THE government has explained that the demolition of 1,194 structures along the banks of Msimbazi River in Kinondoni Municipality in Dar es Salaam was a legal exercise.
Maulid Mtulia (Kinondoni—CCM) claims that the 2015 exercise demolished at least 690 houses in Magomeni Sunnah, 253 in Kawawa, 200 Hananasifu and 51 in Mkunguni A but none of the owners was compensated.
“When will the affected families receive their benefits after being rendered homeless?” he asked.
In a written response, Minister of State in the Office of the Vice-President (Union and Environment) Mussa Azan Zungu, explained that the exercise was conducted between December 17 and 22 and resumed in January 2016 before being suspended indefinitely following some court injunctions.
“We only suspended the exercise to allow court hearings that were lodged by some residents in various courts in the city,” the minister said.
He noted that the demolition involved seven government authorities.
These were the National Environment Management Council (NEMC), Ministry of Lands, Housing and Human Settlements Development, Urban Planning Department, Office of the President Regional Administration and Local Governments—Dar es Salaam Municipalities, Ministry of Natural Resource and Tourism (Forestry Unit), The Police Force, the Prevention and Combating of Corruption Bureau (PCCB) and the Tanzania Intelligence and Security Service—TISS.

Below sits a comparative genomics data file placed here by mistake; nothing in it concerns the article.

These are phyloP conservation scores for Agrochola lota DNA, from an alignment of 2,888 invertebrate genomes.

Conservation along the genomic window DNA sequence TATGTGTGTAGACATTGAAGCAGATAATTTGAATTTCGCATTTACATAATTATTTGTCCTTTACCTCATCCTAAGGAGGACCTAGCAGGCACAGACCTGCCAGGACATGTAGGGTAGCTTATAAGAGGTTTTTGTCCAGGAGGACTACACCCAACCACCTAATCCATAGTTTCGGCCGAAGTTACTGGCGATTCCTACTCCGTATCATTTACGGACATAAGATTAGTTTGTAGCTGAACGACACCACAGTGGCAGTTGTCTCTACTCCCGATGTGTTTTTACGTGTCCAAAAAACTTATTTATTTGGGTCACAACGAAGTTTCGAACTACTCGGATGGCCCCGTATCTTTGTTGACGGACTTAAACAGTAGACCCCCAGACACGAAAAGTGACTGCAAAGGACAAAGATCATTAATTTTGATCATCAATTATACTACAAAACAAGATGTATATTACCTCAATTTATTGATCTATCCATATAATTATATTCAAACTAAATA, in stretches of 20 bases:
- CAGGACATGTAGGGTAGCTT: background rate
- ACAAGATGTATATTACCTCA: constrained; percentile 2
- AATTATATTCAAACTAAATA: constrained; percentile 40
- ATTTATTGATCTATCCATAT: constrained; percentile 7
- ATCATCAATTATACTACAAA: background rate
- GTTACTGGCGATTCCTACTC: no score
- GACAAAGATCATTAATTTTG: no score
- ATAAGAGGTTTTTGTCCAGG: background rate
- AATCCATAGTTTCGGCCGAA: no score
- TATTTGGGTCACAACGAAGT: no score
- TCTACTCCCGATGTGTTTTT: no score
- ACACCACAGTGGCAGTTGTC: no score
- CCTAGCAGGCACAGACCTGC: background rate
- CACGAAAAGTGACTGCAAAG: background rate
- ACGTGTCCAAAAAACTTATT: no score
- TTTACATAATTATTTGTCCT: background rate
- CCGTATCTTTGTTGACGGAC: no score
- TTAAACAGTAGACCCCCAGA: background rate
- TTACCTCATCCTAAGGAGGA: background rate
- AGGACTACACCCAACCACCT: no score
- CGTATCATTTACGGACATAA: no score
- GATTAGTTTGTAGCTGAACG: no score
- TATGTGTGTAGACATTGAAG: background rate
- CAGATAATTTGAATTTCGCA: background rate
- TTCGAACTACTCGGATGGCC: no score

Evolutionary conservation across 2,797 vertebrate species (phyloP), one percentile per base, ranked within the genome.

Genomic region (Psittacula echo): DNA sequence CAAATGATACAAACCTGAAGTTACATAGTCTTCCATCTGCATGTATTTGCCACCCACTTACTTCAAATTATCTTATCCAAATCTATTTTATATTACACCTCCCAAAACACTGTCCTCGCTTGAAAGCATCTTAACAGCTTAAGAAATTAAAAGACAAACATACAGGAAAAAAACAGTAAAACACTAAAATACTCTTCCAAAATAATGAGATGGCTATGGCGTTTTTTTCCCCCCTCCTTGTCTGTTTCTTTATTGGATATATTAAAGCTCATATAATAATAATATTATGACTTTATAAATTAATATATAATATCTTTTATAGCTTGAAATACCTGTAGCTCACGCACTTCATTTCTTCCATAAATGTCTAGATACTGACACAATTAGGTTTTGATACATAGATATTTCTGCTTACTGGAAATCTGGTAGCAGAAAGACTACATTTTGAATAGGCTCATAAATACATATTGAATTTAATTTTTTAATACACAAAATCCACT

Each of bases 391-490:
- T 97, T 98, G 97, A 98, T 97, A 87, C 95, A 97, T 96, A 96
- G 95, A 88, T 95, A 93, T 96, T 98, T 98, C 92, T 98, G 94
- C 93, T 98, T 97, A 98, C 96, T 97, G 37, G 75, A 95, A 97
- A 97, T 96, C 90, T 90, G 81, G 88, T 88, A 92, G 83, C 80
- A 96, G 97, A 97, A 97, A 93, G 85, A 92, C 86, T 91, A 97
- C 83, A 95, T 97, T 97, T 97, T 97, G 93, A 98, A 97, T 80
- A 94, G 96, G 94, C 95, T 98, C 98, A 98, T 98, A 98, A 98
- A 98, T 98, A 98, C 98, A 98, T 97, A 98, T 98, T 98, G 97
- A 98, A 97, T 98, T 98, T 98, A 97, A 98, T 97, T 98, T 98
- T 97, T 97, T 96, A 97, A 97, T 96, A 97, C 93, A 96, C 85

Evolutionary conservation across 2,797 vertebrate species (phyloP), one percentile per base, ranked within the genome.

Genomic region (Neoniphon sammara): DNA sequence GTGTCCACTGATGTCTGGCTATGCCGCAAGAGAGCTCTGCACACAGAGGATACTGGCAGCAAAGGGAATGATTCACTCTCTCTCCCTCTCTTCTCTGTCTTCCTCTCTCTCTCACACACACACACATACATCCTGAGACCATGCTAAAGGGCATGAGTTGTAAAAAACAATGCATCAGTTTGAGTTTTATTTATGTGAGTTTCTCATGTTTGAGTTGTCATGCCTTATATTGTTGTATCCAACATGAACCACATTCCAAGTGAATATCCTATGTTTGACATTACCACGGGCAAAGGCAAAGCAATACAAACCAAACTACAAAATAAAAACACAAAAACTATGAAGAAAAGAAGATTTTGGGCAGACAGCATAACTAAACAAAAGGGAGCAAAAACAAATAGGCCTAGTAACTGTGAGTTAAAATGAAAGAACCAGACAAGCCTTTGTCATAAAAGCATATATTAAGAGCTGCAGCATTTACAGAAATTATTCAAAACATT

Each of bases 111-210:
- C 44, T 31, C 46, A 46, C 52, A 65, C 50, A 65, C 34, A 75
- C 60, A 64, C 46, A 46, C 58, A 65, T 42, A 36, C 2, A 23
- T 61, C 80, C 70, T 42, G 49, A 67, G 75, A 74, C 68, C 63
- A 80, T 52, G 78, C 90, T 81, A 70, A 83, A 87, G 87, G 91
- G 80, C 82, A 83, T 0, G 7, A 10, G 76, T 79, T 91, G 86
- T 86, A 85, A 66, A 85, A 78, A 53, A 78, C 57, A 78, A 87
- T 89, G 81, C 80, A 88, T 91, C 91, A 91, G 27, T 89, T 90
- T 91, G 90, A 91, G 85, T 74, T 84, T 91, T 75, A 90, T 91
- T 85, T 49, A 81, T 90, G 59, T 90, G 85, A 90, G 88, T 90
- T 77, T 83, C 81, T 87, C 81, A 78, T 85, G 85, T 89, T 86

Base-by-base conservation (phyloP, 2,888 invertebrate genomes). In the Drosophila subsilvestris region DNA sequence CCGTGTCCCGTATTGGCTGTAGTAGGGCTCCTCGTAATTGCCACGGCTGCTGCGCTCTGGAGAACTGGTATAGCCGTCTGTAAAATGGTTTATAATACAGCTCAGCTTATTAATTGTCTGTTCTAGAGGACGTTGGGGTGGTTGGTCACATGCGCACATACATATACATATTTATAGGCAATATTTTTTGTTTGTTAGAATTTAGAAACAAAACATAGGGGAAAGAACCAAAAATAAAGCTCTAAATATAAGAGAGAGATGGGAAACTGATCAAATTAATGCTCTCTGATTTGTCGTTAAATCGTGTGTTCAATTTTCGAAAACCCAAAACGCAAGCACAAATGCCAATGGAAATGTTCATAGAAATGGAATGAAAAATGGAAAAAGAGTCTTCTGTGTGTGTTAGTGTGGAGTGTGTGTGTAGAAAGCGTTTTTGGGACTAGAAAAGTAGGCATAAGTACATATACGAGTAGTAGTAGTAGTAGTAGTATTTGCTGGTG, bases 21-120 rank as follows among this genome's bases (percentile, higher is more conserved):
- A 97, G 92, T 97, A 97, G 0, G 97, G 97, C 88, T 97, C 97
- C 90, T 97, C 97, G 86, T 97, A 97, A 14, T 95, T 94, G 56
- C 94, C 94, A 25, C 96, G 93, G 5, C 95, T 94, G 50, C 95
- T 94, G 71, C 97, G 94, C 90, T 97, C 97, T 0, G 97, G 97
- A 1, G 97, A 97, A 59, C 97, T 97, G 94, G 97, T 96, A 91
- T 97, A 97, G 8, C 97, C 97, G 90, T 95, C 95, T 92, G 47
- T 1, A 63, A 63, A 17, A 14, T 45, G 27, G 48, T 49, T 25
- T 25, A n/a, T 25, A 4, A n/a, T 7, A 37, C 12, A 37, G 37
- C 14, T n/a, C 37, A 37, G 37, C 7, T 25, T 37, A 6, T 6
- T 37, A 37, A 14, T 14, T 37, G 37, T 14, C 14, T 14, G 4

“The demolition of illegal structures was part of developing the Msimbazi river basin in Dar es Salaam,” he said, adding: “The exercise Dodomaaimed at protecting the lives of the people living in the vicinity of the flood-prone area from losing lives, properties and destruction of infrastructures.”
Mr Zungu stressed that the exercise followed all the legal procedures which include assessment of all the structures in risk areas, identifying all the illegal structures and putting ‘X’ marks on the targeted structures, and giving enough time for the tenants to vacate the premises ahead of the exercise.
The minister noted that in addition, State authorities installed beacons for the river basin and shut down all social services, including water, electricity and communication.
“I want to inform the lawmaker that the government, through the lands ministry, established a complaints desk specifically to serve people affected by the exercise,” he said.
The exercise was run legally, transparently and without prejudice or favouritism as all people with legitimate demands had been compensated.